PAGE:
Sadly Ed was killed while flying in 1979 and Shirley moved the family to Bali. Here, on her own she set up a thriving business, The Legian Pub, serving the growing tourist trade. She built a house in the Balinese style nearby and enjoyed both the business and the contact with people from all over the world. Here her bright and interesting personality made her many permanent friends and she learned much of Balinese art and experienced much of a very different and at times ,disturbing culture.

 

bali.JPG (40837 bytes)  Bali

In 1980 she returned to Australia to settle and help with the care of her aging but vital mother. Here she stayed for some years, moving to Queensland and then back to Sydney. On the death of this great lady, Shirley lived in Rose Bay, and it was here that she met Dennis Pile, a Marketing and PR Consultant and found that they were "a perfect match ". They both shared he widest of interests and the two bought a property near Berry on the south coast of NSW. After spending some years rebuilding the house while living in Sydney , they moved permanently into "Lothlorien" with Dennis deciding soon to retire. Here Shirley took up serious writing and produced a series of significant and successful books. "and the Second Prize Is.. "about her coach trip around Australia, the result of a competition at a travel convention ; "Tiger Lilies" about great women of the Pacific, "The Forgotten Ones" , the story of 70,000Dutch women in Indonesia as prisoners of the Japanese during the war, "Dancing with Unicorns" a love story, and "21 Days in Japan" seeking to understand the mysteries of that country. All of these went to 2nd editions and reprints  and are still available.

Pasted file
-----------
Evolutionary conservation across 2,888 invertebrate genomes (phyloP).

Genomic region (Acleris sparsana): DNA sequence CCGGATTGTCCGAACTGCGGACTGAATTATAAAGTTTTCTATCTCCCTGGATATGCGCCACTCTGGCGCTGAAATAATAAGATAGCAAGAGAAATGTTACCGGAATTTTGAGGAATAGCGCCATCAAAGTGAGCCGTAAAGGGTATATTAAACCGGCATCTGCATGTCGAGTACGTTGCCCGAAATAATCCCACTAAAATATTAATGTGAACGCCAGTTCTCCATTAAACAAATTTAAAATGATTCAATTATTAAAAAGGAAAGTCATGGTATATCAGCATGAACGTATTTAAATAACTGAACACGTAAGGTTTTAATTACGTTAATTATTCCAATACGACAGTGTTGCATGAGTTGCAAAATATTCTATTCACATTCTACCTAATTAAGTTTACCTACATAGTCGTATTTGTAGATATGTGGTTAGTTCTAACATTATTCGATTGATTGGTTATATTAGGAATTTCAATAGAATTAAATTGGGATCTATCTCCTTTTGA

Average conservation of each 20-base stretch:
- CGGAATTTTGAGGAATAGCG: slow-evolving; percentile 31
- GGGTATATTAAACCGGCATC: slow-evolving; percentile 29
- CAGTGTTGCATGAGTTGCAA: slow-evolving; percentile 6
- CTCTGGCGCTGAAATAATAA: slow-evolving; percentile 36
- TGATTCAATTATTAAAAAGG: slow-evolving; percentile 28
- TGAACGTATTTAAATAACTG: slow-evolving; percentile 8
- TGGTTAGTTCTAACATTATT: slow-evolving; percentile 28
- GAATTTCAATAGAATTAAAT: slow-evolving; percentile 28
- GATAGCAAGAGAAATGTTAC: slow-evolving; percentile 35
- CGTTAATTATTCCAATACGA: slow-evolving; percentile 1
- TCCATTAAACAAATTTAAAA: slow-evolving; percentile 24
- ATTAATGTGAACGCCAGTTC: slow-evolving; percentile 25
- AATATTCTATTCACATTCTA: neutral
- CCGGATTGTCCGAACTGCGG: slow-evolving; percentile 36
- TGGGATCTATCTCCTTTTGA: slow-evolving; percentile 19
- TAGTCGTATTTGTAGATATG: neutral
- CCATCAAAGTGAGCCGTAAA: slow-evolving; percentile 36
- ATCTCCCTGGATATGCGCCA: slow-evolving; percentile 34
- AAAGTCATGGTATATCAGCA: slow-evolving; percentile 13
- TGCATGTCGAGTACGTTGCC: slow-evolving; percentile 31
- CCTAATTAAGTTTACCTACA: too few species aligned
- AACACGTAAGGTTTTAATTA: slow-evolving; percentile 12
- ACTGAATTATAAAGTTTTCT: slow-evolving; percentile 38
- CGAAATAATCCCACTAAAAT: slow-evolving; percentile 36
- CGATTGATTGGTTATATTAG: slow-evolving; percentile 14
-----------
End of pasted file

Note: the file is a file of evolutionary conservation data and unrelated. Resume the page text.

It was at this time, on the cusp of Dennis’s retirement, that their house burned down, totally. These two brave people set to work and rebuilt a new house. With the finishing touches all but complete, cruel fate struck again. Dennis succumbed to a brain tumor in six weeks. This shattering blow affected the whole family. Shirley bravely fought on, though stricken with grief, got her life back together again and started up a Bed and Breakfast at the house. This also became, and is, very successful, and she returned to writing, producing a monumental book on the history of the W.R.A.N.S. in WW ll, which is about to be published [ 1999] . This lady has shown an incredible propensity for overcoming the terrible adversities that fate has thrown at her. A true descendant of the redoubtable Eliza Gordon Edgar. denis.JPG (11606 bytes)

Denis Pile  1994

On 4th September Shirley Fenton Huie launched her latest book "  Someone Else's Country" in the Lobby of The National Library, Canberra by the publishers Pandanus Books  Ltd. This was basically an autobiography of her world wide experiences, particularly in Indonesia. The book acheive wide publicity and acclaim and further details can be found on the internet  bu entering ' Shirley Fenton Huie '  or "pandanus Books ' 

Already published are :

1 ) And The Second Prize Is..'

2)    Tiger Lilies    

3) The Forgotten Ones

4)   21 Days in Japan

         5 )  Dancing With Unicorns

6 )   Ships Belles

                   7 )  Someone Else's Country

         

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145th October 1999.